Obit: John Stevens - Standard crime correspondent who was only interested in breaking stories

Former Evening Standard crime correspondent John Stevens has died aged 86

With his lustrous handlebar moustache, natty line in blazers and slacks, mellifluous tones and weakness for a good ale, John Stevens could easily have been mistaken for an RAF veteran.

In fact he was crime reporter of the old school – one of the best – and immensely proud of both his newspaper and his profession.

In three decades at the Evening Standard, he covered every great event on his patch from the Great Train Robbery, through the IRA atrocities and serial killings of the 1970s and 1980s, to the Brink’s-Mat raid and its aftermath.

Interested only in breaking stories – which he acquired through an extensive network of police contacts and one or two on the other side of the criminal divide – he seldom bothered to cover court cases on the grounds that they were old news and such things as crime figures and police or Home Office policy stories and crime figures bored him to tears.

Stevens was a man of considerable culture. He had read the complete works of Shakespeare (in chronological order with notes), Dickens and latterly Thomas Hardy, and his love of Beethoven and Wagner bordered on obsession.

It was not unusual for him to be humming the Ode to Joy or mimicking the horns from Ride of the Valkyries while banging out an intro on his two-ton Remington.

He was a fine cook (a talent he claimed to have inherited from his grandmother who had been in domestic service) and knew all the words to all the songs from Oklahoma. Other recreational activities included swimming in the Thames early on spring and summer mornings near his wisteria-clad cottage at Walton.

Stevens adored the company of journalists and the atmosphere of the pubs they frequented. Most lunchtimes he would set up a bridgehead at the bar of the Cartoonist, behind the old Express Newspapers building in Shoe Lane and dispense drinks to all comers. In the evening he could often be found in the Cab House, the Albert or one of the other hostelries near Scotland Yard.

John was born in 1929 in Sunbury on Thames, the son of an Evening Standard cashier who later became a newsagent. He was educated at Kingston Grammar School and took up journalism after completing his national service in the army.

He joined the Esher News in 1954, where he met his first wife Marion, also a junior reporter on the paper. They married a year later and moved to Coventry, where John worked at the Evening Telegraph.

By 1958 they were back in Surrey, where John was hired as a general reporter for the Frank Woods news agency in Surbiton. When Woods sold his business to the Standard, he made it a condition that John was taken on as a junior reporter.

He arrived in Fleet Street in the age when cacophonous hot metal presses shook the pavements, newsrooms operated in a thick fog of cigarette smoke and beer fumes and reporters still addressed the resentful copy runners as ‘boy’ and the news editor as ‘sir’.

It was the summit of all his ambitions.

Macmillan was prime minister – yet to be brought down by that lethal combination of spies and society prostitutes – JFK was US president and two young gangsters named Ron and Reg Kray were just expanding their protection rackets from Bethnal Green and Whitechapel into the heart of the West End.

Competition between the Standard and the London Evening News was at its most intense. With five or six editions a day, exclusives and new angles on running stories were demanded by sometimes tyrannical newsdesks.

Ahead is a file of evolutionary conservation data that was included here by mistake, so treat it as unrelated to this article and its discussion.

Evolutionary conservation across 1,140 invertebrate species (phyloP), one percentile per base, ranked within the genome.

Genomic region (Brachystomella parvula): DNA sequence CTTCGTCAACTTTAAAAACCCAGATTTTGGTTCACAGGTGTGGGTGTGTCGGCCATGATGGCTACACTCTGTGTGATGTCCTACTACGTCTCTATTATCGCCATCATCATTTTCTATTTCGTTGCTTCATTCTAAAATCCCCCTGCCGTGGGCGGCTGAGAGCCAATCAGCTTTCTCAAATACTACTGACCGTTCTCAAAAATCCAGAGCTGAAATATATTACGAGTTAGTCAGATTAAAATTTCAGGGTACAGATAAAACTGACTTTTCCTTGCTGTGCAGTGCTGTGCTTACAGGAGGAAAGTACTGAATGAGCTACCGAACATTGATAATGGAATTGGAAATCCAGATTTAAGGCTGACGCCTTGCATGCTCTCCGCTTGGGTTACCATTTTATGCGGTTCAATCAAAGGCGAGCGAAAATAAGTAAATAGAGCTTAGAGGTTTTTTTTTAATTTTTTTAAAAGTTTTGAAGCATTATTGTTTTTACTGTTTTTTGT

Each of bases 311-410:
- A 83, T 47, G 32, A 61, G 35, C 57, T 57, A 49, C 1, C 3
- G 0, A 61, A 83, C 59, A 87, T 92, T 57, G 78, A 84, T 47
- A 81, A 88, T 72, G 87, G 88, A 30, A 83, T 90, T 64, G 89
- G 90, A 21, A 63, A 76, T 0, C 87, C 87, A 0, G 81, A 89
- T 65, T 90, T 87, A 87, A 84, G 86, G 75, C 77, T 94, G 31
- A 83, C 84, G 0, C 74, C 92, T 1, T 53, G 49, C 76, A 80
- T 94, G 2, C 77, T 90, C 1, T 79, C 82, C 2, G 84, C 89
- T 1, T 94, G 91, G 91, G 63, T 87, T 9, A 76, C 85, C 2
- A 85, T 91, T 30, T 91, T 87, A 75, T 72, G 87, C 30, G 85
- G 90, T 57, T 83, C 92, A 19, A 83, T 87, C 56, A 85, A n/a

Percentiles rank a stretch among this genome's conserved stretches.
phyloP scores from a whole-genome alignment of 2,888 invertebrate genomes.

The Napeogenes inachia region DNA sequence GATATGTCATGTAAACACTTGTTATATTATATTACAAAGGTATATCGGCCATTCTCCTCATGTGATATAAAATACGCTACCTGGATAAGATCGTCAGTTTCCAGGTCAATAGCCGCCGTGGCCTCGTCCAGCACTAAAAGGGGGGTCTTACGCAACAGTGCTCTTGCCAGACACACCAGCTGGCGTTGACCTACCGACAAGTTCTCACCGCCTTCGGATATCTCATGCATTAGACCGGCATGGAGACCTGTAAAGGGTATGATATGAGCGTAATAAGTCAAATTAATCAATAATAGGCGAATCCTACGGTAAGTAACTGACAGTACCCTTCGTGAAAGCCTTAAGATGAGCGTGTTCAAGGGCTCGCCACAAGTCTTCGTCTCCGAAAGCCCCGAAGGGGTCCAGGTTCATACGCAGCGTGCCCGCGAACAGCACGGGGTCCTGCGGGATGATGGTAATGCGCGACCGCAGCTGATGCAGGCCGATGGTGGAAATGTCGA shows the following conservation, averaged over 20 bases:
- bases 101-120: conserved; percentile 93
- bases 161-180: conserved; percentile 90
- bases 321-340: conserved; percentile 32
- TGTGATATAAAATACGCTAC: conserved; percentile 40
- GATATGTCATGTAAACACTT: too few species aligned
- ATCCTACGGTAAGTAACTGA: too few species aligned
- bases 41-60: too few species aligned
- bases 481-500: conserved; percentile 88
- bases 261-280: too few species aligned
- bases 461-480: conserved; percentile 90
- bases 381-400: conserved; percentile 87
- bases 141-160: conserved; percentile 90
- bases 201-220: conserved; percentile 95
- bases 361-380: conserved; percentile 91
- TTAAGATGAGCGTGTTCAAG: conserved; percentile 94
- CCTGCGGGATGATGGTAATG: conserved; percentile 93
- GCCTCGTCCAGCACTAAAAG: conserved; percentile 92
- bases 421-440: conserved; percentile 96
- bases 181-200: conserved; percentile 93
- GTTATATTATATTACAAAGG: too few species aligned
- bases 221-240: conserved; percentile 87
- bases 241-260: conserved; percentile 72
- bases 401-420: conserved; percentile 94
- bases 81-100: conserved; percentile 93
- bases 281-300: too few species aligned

Being beaten by the opposition could bring down a terrible wrath. Conversely, a good scoop brought backslapping and plaudits – for a day at least.

Stevens got his first scoop during the train robbery investigation and was moved on to the crime desk soon after. He took over as chief crime reporter in the mid-1970s, in tragic circumstances.

His predecessor John Ponder had been arrested – along with Tommy Bryant, head of the Fleet Street News Agency – in connection with the theft and distribution of six police photographs.

Falling into a deep depression, Ponder shot himself in the abdomen with a 12-bore, destroying his spleen and damaging other internal organs but failing to kill himself. He was eventually acquitted but no longer deemed fit for work.

From then until his retirement in 1991 (pictured below), Stevens remained the Standard’s chief crime reporter and was unfailingly generous with his time and expertise to younger journalists. His cheery disposition and booming salutation, ‘My Dear Fellow’ are much missed.

Marion died from cancer in 1984, a disease John himself fought and beat in his late fifties. In 1987 he married again to Pauline Elliot, a former News of the World office manager. She died in 2000.

Stevens was one of the last of the generation of crime reporters whose lives were completely intertwined with those of their police contacts. His friend and colleague Tom Sandrock of the Telegraph was even a supernumerary driver for the Flying Squad.

The relationships would be considered wildly unhealthy today but they led to some riotous times, especially at annual conferences.

When chief constables or the Superintendents’ Association met at Torquay, Stevens and the rest of his cadre would stay at the Gleneagles Hotel, whose barking mad owner Donald Sinclair – the inspiration for Basil Fawlty – frequently threatened to throw them out and occasionally did.

One year at the ACPO dinner, Stevens regaled the chief officers with a word-perfect rendition of ‘I’m just a Girl who can’t say No’, sparking a general sing-song that lasted for most of the night. It’s somehow hard to imagine that being Bernard Hogan-Howe’s idea of a good do.

John Stevens passed away on 12 January at Kingston hospital after a short illness. His daughter and two sons were with him at the end.

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